In a recent case decided in November 2019, the Trademark Trial and Appeal Board (the “Board” or the “TTAB”) sustained an opposition filed by Baccarat S.A. on various grounds including likelihood of confusion. The applicant was seeking to register the mark BACCARAT in standard characters for alcoholic beverages, namely vodka. Baccarat (“opposer”) pleaded ownership of 20 of its registrations for the mark BACCARAT, some of the goods included, crystal, glasses, cups, vases, decanters, carafes, champagne buckets, jewelry, candle sticks, and tea pots. Since the Opposer pleaded its registrations, priority was not at issue. See our blog post entitled, How Fame Impacts A Likelihood Of Confusion Determination, for an earlier decision on this topic.
The Board reviewed the DuPont factors, and pointed out that if fame exists it plays a dominant role in the likelihood of confusion analysis because famous marks enjoy a broad scope of protection and exclusivity of use. See our webpage entitled, Famous Trademarks Receive A Broader Scope of Protection, for more information on this topic. The Board discussed how fame is determined. It stated that fame could be measured indirectly by the volume of sales and advertising expenditures for the goods and services identified by the mark at issue, and by the recognition received by independent sources, such as unsolicited media coverage. Also, important is the length of time the mark has been used for the relevant goods or services, and the general reputation of the goods and services. The numbers for sales, advertising and market share should be put into perspective by comparing the statistics to similar goods or services.
Opposer placed evidence into the record showing its predecessors-in-interest started producing glass products in 1764 in France and by 1892 had an import agency in New York. Production of glassware and other goods under the BACCARAT mark continued into current times. Sales figures were introduced that showed from the year 2000-2017 sales of BACCARAT branded goods and services totaled $458,430,809. Advertising figures demonstrated that from the years 2005-2017 $33,996,270 was spent to market its goods and services. The opposer advertises its branded goods in top magazines and newspapers such as Vanity Fair, Architectural Digest, The New York Times, The Los Angeles Times, and Forbes magazine.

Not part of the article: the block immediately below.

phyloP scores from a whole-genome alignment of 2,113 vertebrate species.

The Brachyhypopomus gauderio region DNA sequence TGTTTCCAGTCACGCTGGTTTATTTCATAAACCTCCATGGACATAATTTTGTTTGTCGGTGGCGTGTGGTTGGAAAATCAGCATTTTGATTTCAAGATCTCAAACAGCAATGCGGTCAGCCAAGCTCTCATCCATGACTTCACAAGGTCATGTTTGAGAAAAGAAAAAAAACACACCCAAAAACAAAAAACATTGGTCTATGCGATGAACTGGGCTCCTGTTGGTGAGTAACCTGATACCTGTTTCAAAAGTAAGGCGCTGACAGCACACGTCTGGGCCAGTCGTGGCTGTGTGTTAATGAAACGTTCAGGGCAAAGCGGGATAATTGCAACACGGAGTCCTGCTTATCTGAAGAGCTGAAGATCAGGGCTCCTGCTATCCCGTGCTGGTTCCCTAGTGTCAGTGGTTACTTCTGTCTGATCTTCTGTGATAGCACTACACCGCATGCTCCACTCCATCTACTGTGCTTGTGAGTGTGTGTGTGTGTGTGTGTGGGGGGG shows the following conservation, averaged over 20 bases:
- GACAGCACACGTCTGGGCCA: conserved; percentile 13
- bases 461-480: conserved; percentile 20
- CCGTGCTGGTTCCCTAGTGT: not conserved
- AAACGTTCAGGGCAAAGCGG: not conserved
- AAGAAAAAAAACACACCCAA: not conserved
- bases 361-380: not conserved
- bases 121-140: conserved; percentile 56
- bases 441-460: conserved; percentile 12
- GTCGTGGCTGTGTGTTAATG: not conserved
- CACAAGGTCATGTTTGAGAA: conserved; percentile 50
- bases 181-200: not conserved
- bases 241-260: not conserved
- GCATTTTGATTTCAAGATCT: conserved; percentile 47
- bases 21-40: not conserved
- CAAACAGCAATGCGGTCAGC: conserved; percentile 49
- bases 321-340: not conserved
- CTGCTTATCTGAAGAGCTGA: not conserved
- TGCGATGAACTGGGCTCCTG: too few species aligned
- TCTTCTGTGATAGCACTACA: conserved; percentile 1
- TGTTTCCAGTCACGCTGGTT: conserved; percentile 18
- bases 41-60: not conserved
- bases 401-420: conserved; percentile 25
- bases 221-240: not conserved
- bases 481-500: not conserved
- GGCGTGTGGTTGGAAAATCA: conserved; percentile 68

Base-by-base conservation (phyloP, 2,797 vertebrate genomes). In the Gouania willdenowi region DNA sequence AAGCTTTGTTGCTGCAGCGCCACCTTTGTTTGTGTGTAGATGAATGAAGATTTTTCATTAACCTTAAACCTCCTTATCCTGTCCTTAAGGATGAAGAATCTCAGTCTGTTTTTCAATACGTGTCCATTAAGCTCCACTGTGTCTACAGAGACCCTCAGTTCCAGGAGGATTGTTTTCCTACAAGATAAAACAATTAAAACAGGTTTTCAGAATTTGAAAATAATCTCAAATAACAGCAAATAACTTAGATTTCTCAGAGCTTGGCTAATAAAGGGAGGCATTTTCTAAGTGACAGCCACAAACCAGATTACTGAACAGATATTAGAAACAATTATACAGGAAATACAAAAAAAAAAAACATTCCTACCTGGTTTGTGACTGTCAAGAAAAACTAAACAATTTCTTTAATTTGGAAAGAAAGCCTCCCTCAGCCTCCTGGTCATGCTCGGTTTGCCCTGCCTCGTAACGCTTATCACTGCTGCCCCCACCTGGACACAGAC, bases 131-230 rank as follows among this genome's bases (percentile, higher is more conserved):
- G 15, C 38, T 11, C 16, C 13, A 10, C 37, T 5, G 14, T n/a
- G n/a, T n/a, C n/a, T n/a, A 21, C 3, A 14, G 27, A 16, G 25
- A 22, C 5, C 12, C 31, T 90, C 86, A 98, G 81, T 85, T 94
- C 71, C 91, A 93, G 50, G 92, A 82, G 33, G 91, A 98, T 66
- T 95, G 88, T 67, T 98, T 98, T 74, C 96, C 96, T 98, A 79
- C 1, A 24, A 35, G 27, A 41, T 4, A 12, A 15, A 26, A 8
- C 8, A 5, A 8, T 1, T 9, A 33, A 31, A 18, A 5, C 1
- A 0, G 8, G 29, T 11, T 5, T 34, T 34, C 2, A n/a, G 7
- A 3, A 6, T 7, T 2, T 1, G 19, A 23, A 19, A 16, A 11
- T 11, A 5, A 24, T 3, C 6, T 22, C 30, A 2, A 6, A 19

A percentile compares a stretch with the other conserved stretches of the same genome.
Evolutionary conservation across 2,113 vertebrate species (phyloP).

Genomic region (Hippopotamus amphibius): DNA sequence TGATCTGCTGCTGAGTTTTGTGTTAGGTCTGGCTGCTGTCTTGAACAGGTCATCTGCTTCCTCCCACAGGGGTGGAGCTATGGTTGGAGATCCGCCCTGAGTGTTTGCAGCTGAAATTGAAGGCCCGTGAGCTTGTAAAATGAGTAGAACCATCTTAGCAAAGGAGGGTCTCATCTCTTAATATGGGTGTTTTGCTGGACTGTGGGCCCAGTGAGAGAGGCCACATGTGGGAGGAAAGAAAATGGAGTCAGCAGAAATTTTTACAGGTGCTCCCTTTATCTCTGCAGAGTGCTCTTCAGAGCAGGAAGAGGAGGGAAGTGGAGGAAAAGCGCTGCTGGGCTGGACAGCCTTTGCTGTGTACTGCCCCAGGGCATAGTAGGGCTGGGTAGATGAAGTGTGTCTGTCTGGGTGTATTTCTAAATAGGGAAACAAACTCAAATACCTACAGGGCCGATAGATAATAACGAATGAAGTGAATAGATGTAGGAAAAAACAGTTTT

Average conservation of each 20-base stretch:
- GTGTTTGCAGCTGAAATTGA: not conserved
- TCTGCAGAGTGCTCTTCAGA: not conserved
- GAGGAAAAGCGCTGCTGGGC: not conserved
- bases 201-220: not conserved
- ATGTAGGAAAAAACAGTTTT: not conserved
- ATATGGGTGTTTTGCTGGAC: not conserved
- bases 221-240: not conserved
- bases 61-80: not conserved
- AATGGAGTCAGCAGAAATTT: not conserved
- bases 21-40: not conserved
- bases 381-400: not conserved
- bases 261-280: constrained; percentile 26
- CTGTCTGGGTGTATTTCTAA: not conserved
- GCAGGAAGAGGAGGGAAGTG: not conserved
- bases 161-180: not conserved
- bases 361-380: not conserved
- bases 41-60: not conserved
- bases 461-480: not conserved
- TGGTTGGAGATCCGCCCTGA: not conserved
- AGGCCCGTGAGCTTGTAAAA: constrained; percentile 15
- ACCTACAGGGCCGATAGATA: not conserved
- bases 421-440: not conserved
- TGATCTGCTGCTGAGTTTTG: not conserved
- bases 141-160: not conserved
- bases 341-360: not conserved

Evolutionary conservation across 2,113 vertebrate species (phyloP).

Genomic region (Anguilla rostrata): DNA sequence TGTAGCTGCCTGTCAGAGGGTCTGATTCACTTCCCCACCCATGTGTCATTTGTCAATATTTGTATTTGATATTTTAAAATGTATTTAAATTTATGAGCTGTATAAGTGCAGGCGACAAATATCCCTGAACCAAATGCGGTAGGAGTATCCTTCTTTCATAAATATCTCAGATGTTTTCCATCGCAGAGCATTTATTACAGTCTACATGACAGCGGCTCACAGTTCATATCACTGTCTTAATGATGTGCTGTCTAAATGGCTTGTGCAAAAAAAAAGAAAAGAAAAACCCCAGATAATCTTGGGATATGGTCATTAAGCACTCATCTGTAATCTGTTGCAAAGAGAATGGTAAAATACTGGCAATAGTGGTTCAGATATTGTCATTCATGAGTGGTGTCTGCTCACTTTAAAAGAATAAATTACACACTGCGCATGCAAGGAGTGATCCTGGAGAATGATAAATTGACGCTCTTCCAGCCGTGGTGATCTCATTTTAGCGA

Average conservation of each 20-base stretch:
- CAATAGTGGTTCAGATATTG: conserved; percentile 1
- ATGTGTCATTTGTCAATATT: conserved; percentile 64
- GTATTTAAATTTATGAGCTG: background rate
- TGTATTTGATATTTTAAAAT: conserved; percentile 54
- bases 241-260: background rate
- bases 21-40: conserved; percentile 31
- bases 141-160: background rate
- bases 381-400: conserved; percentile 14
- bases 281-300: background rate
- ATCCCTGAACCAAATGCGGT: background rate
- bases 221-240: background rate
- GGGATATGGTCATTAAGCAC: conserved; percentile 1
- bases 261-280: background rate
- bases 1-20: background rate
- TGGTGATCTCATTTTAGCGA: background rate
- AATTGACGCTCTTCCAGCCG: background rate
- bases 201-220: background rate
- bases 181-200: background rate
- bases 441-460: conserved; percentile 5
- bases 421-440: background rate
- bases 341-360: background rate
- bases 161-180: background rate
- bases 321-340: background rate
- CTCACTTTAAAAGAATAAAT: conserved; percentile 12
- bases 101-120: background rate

Opposer also produced evidence to show it had about 13 percent of the U.S. market share for crystal products, a significant market share for crystal lighting products, and a growing share for crystal jewelry products. In addition to articles written about the opposer’s BACCARAT branded goods, TV shows and movies had featured BACCARAT products. Lastly, some dictionaries list BACCARAT as a trademark. The Board has recognized that when dictionaries include a brand and recognize it as part of the language, it signifies that it is reasonably famous. B.V.D. Licensing Corp. v. Body Action Design, Inc., 846 F.2d 727, 6 USPQ2d 1719, 1720 (Fed. Cir. 1988); quoted in B.V.D. Licensing Corp. v. Florencio Rodriguez, 83 USPQ2d 1500, 1506 (TTAB 2007).
To rebut the opposer’s evidence, the applicant hired a global market research firm to conduct a survey to determine if the BACCARAT mark was famous. But the Board held that the survey results were not meaningful since the research firm did not restrict the survey to consumers of crystal products. The proper legal standard for analyzing the fame of a mark under the fifth DuPont factor is the class of consumers and prospective customers of a product or service and not the general public. Palm Bay Imports, Inc. v. Veuve Clicquot Ponsardin Maison Fondee en 1772, 396 F.3d 1369, 73 USPQ2d 1689, 1695 (Fed. Cir. 2005).
Finally, how much fame a mark acquires under the fifth DuPont factor ranges on a spectrum from very strong to very weak. Joseph Phelps Vineyards, LLC v. Fairmont Holdings, LLC, 857 F.3d 1323, 122 USPQ2d 1733, 1734 (Fed. Cir. 2017) (quoting In re Coors Brewing Co.,343 F.3d 1340, 68 USPQ2d 1059, 1063 (Fed. Cir. 2003)). The Board determined that the BACCARAT brand acquired a high degree of fame for crystal glass goods. Moreover, in light of the fame of opposer’s mark, the Board held that the goods of applicant and opposer were related for likelihood of confusion purposes. In the end, the Board sustained the opposition and refused registration to the applicant. If you have questions concerning fame or likelihood of confusion, please contact the firm for a courtesy consultation.